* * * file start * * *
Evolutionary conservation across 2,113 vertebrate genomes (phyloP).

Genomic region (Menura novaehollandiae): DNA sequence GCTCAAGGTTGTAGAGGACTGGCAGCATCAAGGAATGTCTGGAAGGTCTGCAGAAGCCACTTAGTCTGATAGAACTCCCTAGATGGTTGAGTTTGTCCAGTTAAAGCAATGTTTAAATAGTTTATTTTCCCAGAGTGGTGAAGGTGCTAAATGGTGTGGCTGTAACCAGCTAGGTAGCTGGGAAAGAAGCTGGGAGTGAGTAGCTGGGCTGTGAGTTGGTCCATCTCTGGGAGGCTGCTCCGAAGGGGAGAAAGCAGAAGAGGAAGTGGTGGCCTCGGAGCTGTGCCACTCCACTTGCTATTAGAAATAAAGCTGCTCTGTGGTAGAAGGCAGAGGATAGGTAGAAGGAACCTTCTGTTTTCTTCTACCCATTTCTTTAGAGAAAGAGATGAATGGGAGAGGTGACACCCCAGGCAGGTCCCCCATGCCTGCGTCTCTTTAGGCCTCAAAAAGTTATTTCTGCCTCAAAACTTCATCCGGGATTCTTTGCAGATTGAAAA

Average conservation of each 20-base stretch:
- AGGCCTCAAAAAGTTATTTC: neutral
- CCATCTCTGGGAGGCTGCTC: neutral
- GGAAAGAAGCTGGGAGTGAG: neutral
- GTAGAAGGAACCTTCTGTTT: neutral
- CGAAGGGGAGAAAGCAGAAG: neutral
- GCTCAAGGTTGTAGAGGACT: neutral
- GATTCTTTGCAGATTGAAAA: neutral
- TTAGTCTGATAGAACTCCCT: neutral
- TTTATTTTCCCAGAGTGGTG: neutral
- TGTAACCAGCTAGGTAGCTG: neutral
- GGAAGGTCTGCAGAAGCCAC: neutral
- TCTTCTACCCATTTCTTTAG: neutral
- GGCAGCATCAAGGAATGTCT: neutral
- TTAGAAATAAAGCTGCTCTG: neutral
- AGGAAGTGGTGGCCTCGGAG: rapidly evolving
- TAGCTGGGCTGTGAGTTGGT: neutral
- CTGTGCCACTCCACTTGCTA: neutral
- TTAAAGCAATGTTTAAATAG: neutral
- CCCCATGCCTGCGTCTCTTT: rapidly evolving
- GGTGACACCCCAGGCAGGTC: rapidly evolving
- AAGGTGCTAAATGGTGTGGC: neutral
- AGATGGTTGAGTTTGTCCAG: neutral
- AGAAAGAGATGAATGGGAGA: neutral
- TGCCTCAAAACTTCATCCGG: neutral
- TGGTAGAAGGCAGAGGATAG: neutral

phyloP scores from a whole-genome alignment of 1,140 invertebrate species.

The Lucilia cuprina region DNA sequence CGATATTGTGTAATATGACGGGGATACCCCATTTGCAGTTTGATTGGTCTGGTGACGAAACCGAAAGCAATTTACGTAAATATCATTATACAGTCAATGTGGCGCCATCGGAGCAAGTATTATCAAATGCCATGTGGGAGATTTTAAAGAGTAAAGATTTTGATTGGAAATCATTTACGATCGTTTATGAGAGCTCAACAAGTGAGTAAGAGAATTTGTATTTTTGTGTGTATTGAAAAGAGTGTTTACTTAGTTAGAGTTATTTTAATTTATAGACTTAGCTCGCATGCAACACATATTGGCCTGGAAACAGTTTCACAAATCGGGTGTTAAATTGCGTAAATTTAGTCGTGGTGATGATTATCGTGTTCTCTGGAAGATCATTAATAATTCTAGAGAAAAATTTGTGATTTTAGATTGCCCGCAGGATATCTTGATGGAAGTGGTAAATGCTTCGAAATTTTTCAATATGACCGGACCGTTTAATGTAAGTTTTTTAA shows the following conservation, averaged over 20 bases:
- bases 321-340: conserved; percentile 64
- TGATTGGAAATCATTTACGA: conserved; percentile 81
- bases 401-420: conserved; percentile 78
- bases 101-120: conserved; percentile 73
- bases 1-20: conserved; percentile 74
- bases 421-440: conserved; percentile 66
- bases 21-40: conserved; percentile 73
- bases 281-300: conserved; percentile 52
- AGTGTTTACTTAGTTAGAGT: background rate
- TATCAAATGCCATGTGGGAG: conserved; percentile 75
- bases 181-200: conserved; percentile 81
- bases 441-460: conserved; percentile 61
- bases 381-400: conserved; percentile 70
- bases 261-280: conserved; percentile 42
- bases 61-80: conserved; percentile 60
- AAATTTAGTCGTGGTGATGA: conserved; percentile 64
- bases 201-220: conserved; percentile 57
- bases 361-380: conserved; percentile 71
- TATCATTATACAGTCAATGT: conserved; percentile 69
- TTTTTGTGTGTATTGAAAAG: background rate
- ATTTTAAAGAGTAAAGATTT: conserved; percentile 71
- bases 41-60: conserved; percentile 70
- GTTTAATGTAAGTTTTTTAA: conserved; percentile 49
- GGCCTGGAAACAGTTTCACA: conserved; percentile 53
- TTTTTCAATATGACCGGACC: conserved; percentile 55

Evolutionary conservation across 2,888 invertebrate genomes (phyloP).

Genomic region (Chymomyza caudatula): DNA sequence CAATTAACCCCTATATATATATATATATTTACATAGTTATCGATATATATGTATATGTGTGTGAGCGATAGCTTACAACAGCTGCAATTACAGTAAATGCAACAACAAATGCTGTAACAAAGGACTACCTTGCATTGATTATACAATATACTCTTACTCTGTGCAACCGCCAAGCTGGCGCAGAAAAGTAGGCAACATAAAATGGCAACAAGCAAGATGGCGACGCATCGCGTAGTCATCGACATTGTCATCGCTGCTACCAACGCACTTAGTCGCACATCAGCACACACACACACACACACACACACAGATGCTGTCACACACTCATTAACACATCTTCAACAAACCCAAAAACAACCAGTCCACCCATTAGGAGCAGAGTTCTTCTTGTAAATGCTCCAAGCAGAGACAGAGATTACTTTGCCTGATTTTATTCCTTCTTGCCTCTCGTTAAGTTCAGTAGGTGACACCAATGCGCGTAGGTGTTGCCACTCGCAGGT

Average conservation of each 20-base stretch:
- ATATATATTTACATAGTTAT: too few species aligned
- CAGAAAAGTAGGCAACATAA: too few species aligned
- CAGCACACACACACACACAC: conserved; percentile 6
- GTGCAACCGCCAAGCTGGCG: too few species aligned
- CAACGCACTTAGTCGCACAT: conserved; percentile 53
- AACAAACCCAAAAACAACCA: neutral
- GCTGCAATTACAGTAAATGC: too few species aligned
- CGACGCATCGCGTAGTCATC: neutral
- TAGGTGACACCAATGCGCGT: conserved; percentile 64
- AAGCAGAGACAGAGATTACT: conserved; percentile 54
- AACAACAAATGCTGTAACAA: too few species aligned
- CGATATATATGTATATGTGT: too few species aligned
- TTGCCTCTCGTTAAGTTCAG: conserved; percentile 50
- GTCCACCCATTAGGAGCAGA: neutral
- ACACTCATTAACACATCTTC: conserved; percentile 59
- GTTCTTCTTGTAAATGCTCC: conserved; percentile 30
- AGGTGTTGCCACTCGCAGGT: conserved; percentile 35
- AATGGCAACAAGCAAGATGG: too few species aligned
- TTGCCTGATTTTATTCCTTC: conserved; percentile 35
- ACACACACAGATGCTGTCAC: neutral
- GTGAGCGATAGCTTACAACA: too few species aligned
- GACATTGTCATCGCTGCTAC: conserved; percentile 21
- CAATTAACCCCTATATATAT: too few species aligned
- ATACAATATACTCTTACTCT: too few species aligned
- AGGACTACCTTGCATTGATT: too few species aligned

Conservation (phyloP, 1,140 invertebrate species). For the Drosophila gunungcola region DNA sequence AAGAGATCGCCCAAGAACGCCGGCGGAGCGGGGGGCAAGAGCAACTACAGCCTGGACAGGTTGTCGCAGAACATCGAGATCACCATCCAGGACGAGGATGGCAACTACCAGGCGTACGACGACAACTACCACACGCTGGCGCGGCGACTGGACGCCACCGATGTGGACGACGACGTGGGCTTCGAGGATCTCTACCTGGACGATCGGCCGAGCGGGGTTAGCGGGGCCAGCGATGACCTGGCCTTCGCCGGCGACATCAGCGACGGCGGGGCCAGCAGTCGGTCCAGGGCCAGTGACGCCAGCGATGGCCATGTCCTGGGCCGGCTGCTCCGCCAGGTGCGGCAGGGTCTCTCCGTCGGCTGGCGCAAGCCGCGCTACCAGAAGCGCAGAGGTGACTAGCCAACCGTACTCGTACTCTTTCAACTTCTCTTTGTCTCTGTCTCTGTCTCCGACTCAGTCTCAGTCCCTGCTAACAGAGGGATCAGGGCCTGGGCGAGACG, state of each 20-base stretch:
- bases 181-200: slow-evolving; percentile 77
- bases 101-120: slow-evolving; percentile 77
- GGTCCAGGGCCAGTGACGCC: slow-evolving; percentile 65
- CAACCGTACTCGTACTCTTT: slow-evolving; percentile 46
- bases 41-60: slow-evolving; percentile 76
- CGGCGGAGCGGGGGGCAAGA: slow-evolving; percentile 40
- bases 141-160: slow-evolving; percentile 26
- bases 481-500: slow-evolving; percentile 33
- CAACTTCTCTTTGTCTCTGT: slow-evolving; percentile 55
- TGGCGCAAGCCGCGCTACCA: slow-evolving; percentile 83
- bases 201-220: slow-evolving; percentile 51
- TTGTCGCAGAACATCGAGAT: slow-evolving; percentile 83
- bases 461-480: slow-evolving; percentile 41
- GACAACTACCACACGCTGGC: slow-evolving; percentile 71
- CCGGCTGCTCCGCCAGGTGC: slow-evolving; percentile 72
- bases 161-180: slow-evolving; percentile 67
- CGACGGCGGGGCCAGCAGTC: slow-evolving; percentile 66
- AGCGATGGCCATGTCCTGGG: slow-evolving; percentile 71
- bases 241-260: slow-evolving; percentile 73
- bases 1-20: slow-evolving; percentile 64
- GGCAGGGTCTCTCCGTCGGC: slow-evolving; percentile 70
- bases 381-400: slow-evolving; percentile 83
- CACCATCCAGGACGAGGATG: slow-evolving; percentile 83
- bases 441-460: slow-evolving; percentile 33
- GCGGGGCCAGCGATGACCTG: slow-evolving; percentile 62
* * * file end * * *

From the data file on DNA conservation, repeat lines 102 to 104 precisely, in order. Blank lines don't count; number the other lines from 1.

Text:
- AGCGATGGCCATGTCCTGGG: slow-evolving; percentile 71
- bases 241-260: slow-evolving; percentile 73
- bases 1-20: slow-evolving; percentile 64